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Laterna Magica

by Jens Byriel


(based on 15 ratings)
4 reviews

About the Story

As you seat yourself and turn toward your inner light, you ask that one burning question.

"What is laterna magica?"

Game Details


42nd Place - 20th Annual Interactive Fiction Competition (2014)


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Number of Reviews: 4
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6 of 6 people found the following review helpful:
A very playable last-place effort, January 9, 2015
by Andrew Schultz (Chicago)
Related reviews: IF Comp 2014, IFComp 2014

Laterna Magica got dumped on pretty harshly in the IFComp, but it's by far the best last-place game I've seen since I've paid attention (2010.) I'd go so far as to call it the best bottom-three game I've seen. This seems like faint praise, but when I paged through the comp results, I was shocked to find it dead last.

Its last place finish is probably more a result of a stronger field than anything else. Though I can see why people may've disliked it--it's about a journey to ultimate enlightenment, but with loops. A lot of them. There's one choice buried in one loop that breaks another loop, and the text is deliberately obscure, perhaps too obscure. Your choices are questions with no right answers, and while this is part of the shtick, there are almost no ways to get any right answers or clues you are on the right path. It seems philosophically correct that we don't notice that we're getting smarter, but there's no sense of progress or hinting we're doing it wrong besides "oh, this again." I got a semi-messy map out of it, and I stumbled through, but ultimately I didn't feel enlightened.

And three months later, I can't remember what I did, and I'm a bit worried about going back to find out. So I can't say this is a favorite.

Still, the game has a coherent start, a good premise, and a way through that's logical once you see it. It doesn't soar, but it works. It may give unpleasant flashbacks to those books people flog on you at the airport as "gifts," with different spiels whether you're reading a book or not (but could you please give a donation?) & some of the text rattles on. And while I love some so-bad-it's-good, and I've even had fun poking through underimplemented games and reassembling them to find out what's going on, this game feels more like it had good intentions and clear focus on its own but it never translated to the enlightenment it tries to give the player.

I generally try not to rate games I competed against in IFComp, but I feel sad this game has a flat one star. Doing math on the previous ratings, it even needed a three-star rating to bump it up. I can't quite give that in good conscience, but two stars--definitely.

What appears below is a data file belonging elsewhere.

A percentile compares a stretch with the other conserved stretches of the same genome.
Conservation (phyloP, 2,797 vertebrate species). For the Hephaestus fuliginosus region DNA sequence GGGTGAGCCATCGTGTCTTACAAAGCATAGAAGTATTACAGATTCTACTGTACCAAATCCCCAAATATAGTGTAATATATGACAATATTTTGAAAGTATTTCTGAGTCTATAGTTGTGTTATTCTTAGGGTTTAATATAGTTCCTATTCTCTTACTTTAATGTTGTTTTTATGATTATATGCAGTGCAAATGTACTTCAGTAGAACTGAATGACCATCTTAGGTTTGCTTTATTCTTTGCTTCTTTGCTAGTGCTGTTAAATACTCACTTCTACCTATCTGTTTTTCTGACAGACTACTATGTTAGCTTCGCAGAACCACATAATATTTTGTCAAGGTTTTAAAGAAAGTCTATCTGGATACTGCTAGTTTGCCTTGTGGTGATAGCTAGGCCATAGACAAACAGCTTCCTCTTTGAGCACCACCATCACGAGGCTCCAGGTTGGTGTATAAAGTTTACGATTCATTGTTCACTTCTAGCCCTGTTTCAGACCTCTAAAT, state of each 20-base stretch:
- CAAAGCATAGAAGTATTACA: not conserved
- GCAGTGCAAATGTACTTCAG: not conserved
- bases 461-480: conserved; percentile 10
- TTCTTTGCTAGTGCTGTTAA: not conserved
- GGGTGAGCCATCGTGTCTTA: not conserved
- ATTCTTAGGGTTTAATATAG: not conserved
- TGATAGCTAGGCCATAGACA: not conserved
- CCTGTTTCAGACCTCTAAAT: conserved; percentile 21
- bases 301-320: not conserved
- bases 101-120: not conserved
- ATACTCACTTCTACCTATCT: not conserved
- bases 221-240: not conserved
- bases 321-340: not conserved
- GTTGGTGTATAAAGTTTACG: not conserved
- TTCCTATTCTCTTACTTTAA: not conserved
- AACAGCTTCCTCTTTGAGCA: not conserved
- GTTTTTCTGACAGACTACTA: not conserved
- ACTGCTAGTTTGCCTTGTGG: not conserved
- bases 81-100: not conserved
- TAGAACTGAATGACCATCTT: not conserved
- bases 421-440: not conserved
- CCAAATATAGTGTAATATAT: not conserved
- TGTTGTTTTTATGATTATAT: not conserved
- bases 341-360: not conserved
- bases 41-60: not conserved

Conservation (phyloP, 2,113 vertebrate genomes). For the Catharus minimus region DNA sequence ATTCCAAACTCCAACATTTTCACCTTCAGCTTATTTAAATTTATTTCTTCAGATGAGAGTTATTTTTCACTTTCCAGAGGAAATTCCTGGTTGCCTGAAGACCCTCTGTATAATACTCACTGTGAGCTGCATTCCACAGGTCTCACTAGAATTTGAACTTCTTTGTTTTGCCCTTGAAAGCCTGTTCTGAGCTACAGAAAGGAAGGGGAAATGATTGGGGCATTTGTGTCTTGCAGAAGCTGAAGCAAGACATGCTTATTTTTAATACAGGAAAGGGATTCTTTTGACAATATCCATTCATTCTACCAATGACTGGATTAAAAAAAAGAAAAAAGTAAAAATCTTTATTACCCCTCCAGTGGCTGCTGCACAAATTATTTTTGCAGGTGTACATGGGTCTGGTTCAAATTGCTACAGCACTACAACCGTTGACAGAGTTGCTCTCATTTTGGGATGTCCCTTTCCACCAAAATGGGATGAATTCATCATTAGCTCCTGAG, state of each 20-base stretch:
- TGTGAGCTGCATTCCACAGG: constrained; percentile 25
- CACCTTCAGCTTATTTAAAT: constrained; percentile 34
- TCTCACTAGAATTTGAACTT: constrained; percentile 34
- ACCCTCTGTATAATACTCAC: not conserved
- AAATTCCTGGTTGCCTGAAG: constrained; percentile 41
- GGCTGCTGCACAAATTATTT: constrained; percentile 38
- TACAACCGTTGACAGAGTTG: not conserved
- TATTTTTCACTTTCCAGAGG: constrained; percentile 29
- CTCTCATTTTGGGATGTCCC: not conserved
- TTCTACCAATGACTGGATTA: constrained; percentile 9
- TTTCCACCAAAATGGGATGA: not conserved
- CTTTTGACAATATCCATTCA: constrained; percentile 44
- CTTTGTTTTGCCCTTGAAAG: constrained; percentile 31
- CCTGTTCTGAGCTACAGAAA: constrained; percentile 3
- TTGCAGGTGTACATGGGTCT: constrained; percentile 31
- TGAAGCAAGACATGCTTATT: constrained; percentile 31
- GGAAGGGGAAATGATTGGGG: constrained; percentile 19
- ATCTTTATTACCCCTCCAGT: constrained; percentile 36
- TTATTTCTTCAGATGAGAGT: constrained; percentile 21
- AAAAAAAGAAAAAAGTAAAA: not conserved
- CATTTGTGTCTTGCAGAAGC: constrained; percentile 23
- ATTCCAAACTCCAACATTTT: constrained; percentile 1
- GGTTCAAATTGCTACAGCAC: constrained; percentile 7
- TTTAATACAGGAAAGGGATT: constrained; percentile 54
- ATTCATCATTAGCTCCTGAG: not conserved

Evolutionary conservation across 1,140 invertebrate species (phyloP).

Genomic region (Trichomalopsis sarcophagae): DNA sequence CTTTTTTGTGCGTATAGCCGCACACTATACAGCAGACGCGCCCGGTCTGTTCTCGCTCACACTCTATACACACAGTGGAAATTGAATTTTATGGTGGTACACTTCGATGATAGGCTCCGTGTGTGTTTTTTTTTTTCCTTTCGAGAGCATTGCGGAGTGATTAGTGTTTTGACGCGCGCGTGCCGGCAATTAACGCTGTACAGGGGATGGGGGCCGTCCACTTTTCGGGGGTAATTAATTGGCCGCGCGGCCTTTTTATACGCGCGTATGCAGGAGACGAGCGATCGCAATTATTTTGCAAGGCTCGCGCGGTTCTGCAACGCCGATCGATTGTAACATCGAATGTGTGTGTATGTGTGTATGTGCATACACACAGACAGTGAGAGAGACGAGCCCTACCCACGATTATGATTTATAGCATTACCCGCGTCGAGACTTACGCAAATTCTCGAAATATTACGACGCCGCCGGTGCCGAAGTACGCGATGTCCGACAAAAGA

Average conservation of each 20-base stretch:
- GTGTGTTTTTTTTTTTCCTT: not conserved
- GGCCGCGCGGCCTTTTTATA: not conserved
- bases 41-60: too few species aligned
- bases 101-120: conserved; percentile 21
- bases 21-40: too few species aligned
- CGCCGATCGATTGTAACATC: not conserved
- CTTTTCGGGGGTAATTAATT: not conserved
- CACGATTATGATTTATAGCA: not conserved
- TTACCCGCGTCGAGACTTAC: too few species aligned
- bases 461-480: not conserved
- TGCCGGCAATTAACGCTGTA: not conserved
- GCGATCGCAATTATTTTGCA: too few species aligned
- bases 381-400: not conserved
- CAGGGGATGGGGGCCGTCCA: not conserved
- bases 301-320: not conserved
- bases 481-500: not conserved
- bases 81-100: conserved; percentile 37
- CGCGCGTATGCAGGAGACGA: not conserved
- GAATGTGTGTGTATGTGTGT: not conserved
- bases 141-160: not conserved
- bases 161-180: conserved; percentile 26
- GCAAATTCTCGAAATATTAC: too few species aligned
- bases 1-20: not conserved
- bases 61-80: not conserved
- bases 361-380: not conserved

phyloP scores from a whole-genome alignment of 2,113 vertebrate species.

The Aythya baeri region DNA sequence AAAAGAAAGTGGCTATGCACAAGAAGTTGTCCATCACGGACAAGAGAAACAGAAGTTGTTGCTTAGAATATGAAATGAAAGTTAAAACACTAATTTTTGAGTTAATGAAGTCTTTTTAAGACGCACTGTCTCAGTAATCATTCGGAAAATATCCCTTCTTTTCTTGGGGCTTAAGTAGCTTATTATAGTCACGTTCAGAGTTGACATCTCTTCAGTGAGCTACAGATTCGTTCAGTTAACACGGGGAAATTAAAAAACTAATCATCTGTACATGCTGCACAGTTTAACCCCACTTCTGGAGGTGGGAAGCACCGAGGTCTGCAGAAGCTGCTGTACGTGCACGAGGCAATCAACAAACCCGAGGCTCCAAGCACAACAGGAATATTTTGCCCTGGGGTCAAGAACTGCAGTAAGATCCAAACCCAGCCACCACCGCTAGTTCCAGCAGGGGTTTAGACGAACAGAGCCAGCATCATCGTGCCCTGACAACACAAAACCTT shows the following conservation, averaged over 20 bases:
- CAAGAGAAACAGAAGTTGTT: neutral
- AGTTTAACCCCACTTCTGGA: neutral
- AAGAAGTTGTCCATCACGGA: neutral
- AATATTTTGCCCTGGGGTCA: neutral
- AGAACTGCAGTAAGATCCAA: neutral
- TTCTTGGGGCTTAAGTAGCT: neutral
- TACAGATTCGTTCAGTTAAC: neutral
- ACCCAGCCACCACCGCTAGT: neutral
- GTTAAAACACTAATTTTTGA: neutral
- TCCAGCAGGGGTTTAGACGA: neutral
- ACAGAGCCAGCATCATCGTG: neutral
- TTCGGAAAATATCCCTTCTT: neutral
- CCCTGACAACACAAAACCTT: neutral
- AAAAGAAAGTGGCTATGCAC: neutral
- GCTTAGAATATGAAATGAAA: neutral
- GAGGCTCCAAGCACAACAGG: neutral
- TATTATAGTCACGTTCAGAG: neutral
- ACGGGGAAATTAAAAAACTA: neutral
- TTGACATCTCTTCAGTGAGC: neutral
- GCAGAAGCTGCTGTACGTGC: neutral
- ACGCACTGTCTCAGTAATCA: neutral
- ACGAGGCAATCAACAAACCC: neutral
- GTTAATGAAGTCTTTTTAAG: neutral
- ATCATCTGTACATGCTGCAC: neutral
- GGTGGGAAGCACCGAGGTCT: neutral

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4 of 4 people found the following review helpful:
Like being tied to a chair and having an essay shouted at you, October 14, 2017


This appears to be about a self-help philosophy for reaching enlightenment. You have a conversation where each screen offers two options, and you click on a key word to explore one of the two concepts further.

It mentions awareness, meditation, communicating with a higher self, ‘letting go’ of unwanted thoughts and feelings, and exploring the nature of perception and existence.

This isn’t an adventure. It’s a barely interactive info-dump.

I found the writing drawn out. There is not a lot of explanation of the philosophy. Instead, there is a series of statements without much attempt to convince a reader of its truth:

It feels like the author has tied me to a chair and is reading me their unpublished philosophical treatise at me. I’m open to new age ideas about meditation and perception, and I still didn’t understand or enjoy this.

I also felt that the idea that one should simply ‘let go’ of worry and pain by communicating with one’s higher self was extremely patronising. Would that it were so simple!

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3 of 3 people found the following review helpful:
This felt cultish., January 9, 2015
by Chai Hai (Kansas City KS)

I understand you were trying to go all philosophical with inner peace and everything, but not agreeing with the material you presented in game made it a not very enjoyable experience. It felt like I was having those views forced upon me, and I had to agree to proceed.

There also wasn't that much of a plot, just click philosophical links and wal-lah.

I don't know, some people might like this, but I wasn't a fan.

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1 of 1 people found the following review helpful:
A philosophical twine game with two choices at each stage, February 3, 2016

In this game, you are repeatedly asked questions, and each questions has two answers you can click on.

The questions are philosophical (What does it mean for movement to be an illusion?, for instance). This is the whole game. The only ending I reached was one that told me I was asking the wrong questions, aftef I asked what enlightenment was.

This philosophical work works better as Twine than it would as static fiction, but it was not the type of thing I look for when finding games.

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